Responding to Suicide in the Workplace 5
6 Responding to Suicide in the Workplace
The act of intervening, interfering or interceding with the intent of modifying the outcome. In medicine, anintervention is usually undertaken to help treat or cure a condition.
In the context of mental health, counselling is generally used to denote a relatively brief treatmentbetween a counsellor and a client which is focused mostly upon behaviour. It often targets a particularsymptom or immediately problematic situation and offers suggestions and advice for dealing with it.
Psychotherapy on the other hand is generally a longer term treatment which focuses more on gaininginsight into chronic physical and historical emotional problems. Together, the therapist and client mayinvestigate underlying causes and deep rooted emotions. Its focus is on the clients thought processes andway of being in the world rather than their specific, immediate problems.
Any injury, whether physically or emotionally inflicted. Trauma has both a medical and a psychiatricdefinition. Medically, trauma refers to a serious or critical bodily injury, wound, or shock. In relation tomental health, trauma has assumed a different meaning and refers to an experience that is emotionallypainful, distressful, or shocking, which often results in lasting mental and physical effects.
Abbreviations BITC Business in the Community
CISM Critical Incident Stress Management
EAP Employee Assistance Program
HSA Health and Safety Authority
HSE Health Services Executive
IBEC Irish Business Employers Confederation
ICTU Irish Congress of Trades Unions
IHF Irish Hospice Foundation
IMI Irish Management Institute
ISME Irish Small and Medium Enterprises Association
NOSP National Office of Suicide Prevention
Suicide is a tragic and shattering reality which not only brings
a life to an untimely end but also has a far reaching effect on
family, friends, colleagues and communities. The workplace is
one such community where people can spend up to half their
waking hours, with many forming important relationships
with their colleagues.
I commend this initiative by Console and the Irish Hospice Foundation tohelp employers to respond appropriately and effectively to suicide.Breaking the Silence in the Workplace provides a practical, sensible andsensitive set of guidelines for those whose work centres on best humanresource practice - employers, unions, managers and work colleagues.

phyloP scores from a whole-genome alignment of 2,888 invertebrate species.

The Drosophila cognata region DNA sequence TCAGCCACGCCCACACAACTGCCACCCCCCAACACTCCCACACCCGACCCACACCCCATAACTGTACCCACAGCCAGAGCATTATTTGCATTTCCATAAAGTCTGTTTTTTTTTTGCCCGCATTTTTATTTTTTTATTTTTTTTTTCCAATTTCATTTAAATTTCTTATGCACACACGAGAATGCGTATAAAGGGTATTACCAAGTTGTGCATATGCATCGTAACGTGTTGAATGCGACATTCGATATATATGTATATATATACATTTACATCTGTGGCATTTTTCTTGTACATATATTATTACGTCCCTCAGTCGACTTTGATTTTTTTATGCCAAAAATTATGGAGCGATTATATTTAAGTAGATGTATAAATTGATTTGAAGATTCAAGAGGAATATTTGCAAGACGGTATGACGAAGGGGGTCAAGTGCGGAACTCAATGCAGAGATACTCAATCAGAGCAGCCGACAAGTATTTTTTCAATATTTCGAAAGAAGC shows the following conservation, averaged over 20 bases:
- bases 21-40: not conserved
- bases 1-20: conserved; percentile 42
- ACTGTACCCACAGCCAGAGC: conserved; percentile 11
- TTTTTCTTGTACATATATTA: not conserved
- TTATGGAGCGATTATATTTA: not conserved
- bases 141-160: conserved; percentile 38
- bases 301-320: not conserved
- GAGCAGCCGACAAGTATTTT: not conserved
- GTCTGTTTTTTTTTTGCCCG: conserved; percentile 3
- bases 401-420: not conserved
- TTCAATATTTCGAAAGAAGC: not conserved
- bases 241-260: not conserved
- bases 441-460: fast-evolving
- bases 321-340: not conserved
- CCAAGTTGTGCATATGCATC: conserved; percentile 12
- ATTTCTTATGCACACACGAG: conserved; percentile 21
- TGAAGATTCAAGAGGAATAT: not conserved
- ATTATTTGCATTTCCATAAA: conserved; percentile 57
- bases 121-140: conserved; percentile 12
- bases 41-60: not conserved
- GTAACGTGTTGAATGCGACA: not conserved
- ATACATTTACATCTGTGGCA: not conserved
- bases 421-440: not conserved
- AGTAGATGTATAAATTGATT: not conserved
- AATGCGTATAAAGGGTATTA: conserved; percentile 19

Each one of us must play whatever part we can in helping to reduce thepain which comes after suicide. It takes courage to break the silence inthe workplace and speak about suicide. This guide provides an excellentsupport to employers to help them do this in a compassionate andinformed way
Richard Bruton, TD, Minister for Jobs, Enterprise and Innovation
Responding to Suicide in the Workplace 7
8 Responding to Suicide in the Workplace
In Ireland, over 500 people die by suicide every year and there are few
families, communities or workplaces that have not been touched by suicide,
either directly or indirectly. A death by suicide is often the result of an
accumulating, complex set of circumstances or experiences in a persons life
(which can include their worklife) rather than a single event. There are many
contributing factors and few simple answers to the questions that arise in the
aftermath of such a tragic loss. Similarly, the impact on those left behind can
be significant and wide-ranging, especially in what can be the close
community/team setting of the workplace.
Thankfully, there are many organisations, services and information providers who can helpemployers by offering support and understanding on the wide range of issues connectedto suicide. (see Appendix 1 for a full list of relevant organisations).Some of these (e.g.Console www.console.ie, Living Links www.livinglinks.ie) can also suggestapproaches for the workplace which are based on best practice knowledge of what canhelp people affected by suicide.
For many people, work and the relationships that people have with their colleagues canbe an important part of their lives. Yet, in the workplace, fear or trepidation often preventpeople from accessing help, or helping others who may be in crisis, or bereaved bysuicide. By saying or doing nothing, we only reinforce fears and anxieties which maycause added distress or concern for those affected. For that reason, it is vital that we findways to remove those fears and draw on the experiences and resources offered by othersto work safely, collaboratively and effectively.
Responding to Suicide in the Workplace 9
10 Responding to Suicide in the Workplace
Case Study 1 Stephenss Story
Stephen worked as a retail store manager in a large nationwide department store. He managed asmall team of department managers and a large team of about 60 retail and sales assistants. It wasa busy store with many pressures in relation to long opening hours, targets and customer services.